Variables in R

Filed Under: R Programming

Variables in R are the same as the notion of variables in any other programming language. Variable is a name we assign for the storage space location that stores our data. A variable in R can be of any datatype, simple or complex. There are certain rules and conventions when working with variables in R.

Variables in R – Naming Rules

The name of a variable is known as an identifier. Not every string can be an identifier in R.

  • Variables in R are case sensitive. The names Car, car and CAR are all treated as different variables in spite of the same spelling.

  • Variables can never begin with symbols or numbers. 1car and &car are not valid variable names.

  • Variable names can begin with a period (.). However, if a name starts with a period, it must be followed by a letter instead of a number.

  • For defining complex names, period or underscore can be used as the seperator. For example, a.one and a_one are both valid variable names.

  • However, since underscore was used as an assignment operator in earlier versions of R, a period is preferred over underscore.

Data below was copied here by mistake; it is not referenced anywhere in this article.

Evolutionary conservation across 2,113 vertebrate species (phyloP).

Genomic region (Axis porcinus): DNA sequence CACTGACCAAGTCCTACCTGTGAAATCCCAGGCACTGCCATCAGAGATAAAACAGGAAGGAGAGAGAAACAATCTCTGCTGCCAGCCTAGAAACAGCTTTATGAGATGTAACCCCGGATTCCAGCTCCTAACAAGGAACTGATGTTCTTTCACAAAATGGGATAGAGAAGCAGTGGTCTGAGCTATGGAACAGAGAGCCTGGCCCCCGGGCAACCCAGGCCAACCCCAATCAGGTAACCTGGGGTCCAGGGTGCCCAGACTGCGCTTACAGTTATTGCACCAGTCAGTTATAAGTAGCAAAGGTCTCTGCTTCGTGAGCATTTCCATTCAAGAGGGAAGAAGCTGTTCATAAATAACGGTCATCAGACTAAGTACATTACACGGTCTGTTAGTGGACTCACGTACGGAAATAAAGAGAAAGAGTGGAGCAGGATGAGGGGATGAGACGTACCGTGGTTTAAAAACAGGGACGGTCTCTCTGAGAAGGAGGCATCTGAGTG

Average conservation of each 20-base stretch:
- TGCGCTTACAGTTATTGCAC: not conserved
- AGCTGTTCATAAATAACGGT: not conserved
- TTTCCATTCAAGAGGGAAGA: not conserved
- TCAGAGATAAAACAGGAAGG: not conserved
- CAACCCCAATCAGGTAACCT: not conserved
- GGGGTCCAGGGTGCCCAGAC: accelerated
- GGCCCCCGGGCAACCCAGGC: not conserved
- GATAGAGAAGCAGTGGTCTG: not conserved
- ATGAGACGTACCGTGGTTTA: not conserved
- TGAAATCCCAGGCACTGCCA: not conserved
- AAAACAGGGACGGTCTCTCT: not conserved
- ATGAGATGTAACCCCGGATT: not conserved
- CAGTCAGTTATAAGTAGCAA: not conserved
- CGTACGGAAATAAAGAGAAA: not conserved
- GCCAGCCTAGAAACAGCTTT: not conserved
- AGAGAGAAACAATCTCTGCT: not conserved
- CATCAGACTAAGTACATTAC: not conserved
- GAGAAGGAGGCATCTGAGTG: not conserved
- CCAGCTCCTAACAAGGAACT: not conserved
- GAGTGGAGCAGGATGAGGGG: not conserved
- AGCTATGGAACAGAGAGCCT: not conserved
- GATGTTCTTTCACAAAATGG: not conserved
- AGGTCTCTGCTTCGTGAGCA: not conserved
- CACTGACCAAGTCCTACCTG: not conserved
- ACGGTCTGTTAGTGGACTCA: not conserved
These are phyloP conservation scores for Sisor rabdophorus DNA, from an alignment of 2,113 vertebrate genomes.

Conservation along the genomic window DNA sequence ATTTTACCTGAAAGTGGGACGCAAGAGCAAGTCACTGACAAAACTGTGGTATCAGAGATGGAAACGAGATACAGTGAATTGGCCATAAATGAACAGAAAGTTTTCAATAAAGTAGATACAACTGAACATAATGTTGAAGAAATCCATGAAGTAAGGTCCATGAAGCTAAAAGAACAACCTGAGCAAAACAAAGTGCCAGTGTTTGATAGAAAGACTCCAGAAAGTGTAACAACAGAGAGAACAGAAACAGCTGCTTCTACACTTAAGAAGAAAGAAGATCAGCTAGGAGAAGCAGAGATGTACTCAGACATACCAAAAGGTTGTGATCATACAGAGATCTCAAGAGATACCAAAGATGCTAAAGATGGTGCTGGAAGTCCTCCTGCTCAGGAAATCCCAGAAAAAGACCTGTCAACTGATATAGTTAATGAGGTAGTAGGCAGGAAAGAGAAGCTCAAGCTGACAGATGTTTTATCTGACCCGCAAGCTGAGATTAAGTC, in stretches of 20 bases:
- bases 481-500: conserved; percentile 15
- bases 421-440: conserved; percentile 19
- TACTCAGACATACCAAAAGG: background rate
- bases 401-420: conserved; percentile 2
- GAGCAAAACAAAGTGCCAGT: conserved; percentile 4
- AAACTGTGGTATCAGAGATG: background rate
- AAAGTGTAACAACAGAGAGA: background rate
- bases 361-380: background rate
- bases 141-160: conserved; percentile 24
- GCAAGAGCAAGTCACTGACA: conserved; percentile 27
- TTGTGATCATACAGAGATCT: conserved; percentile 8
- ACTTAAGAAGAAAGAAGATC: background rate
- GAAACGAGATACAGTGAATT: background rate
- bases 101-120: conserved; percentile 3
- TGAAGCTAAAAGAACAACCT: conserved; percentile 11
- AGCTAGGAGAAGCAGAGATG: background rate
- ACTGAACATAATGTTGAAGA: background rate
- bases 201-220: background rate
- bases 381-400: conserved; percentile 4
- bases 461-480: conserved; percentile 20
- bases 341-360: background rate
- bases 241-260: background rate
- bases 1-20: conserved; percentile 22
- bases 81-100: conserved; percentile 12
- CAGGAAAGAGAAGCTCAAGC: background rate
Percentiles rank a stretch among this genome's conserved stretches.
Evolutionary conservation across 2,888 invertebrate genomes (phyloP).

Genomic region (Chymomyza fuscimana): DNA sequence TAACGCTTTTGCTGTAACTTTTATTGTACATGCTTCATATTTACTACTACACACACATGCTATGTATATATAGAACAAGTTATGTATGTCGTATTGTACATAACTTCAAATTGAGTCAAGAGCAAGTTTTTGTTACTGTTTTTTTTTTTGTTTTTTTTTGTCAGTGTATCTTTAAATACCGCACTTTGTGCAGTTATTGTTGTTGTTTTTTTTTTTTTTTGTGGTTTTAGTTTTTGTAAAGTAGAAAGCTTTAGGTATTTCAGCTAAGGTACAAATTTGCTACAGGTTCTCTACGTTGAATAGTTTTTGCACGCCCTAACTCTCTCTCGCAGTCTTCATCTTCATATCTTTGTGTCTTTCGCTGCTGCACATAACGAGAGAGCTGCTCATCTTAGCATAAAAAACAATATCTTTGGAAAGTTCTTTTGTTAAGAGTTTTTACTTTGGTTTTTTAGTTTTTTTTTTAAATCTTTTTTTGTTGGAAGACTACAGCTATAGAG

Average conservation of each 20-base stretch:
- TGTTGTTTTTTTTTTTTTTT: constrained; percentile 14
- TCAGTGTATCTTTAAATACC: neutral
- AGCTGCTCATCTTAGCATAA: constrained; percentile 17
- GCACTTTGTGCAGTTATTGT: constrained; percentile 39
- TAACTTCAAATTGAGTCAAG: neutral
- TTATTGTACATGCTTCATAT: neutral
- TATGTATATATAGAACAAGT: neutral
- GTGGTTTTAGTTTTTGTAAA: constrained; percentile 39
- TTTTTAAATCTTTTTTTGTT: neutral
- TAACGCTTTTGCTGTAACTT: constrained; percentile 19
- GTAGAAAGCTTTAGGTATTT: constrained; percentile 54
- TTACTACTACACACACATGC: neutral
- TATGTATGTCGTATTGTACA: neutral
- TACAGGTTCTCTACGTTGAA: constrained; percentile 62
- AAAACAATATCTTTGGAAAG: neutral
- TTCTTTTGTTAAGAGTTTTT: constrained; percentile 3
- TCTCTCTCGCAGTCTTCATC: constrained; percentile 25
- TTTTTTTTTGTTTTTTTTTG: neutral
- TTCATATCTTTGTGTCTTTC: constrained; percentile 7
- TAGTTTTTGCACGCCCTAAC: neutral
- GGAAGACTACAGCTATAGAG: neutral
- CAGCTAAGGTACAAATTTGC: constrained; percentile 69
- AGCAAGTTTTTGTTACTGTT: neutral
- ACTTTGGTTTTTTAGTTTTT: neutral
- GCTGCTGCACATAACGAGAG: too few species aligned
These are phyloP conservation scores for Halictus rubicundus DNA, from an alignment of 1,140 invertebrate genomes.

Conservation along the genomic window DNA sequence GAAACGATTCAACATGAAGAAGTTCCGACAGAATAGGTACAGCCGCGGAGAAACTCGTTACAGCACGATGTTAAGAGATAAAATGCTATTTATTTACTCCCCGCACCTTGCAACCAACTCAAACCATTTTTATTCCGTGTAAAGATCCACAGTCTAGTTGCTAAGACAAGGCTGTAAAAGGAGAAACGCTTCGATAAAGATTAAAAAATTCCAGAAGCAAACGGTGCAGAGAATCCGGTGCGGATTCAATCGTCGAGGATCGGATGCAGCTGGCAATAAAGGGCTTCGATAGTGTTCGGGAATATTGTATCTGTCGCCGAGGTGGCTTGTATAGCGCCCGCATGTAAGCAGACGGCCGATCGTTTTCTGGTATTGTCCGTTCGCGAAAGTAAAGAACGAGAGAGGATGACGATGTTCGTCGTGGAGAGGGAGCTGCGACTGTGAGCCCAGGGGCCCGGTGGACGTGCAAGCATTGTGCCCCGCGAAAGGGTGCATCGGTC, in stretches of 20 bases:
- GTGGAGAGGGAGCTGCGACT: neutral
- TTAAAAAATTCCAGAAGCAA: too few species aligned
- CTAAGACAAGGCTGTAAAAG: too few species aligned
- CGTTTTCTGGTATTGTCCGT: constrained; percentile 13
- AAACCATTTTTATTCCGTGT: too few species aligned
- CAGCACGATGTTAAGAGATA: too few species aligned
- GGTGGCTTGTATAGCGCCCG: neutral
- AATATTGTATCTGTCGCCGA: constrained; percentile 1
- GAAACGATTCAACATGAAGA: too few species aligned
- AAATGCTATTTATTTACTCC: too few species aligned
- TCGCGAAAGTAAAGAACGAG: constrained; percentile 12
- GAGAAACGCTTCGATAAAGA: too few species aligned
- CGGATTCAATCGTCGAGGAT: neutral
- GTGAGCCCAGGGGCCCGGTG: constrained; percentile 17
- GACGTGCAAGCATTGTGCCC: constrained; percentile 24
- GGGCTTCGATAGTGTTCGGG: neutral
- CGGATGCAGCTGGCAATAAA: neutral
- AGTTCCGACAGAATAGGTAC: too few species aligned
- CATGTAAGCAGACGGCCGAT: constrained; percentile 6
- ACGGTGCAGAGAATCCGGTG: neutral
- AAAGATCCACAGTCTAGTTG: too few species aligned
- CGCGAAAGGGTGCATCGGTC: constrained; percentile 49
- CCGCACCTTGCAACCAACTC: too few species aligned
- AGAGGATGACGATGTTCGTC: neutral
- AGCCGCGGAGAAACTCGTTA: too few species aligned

• Variable names can never contain a blank space.

Variable Assignment

In the previous post on data types in R, we have introduced the assignment operator in R <-. This is knows as the gets operator. When we write a statement a <- b, it can be verbally expressed as, a gets the value of b.

Never put a space between the less than and hyphen in our gets operator. The statement a <- 10 is an assignment statement, whereas a < -10 is interpreted as a less than minus 10, resulting in a Boolean output.

In addition to the gets operator, there is also the right assignment operator, that is a reverse of gets ->. The statement 10 -> a is equivalent to a <- 10.

Also, the equals sign can be used for assignment of variables in R just like C or C++. The statement a = b is a valid one.

Some Useful Tips with Variables

  • When working with complex projects, it sometimes gets tedious to remember all the variable names. Therefore you can type in ls() in the console to get a list of all active variables.
  • To remove a specific variable from the environment the command is rm(<variablename>). The space gets freed and can be reassigned to another variable now. To remove a variable named x, simply type in rm(x).
  • The code snippet below displays the ls() utility. All the variables and function names in the enivornment get displayed.
> ls()
 [1] "a"          "a_one"      "average"    "b"          "c"          "code"      
 [7] "division"   "elfunction" "fs"         "myname"     "myname2"    "myvector"  
[13] "name
  • Suppose that we need to remove a variable named average, it can be done by typing in rm(average) . Using ls again, we see that the variable in no longer in the environment.
> rm(average)
> ls()
 [1] "a"          "a_one"      "b"          "c"          "code"       "division"  
 [7] "elfunction" "fs"         "myname"     "myname2"    "myvector"   "name" 

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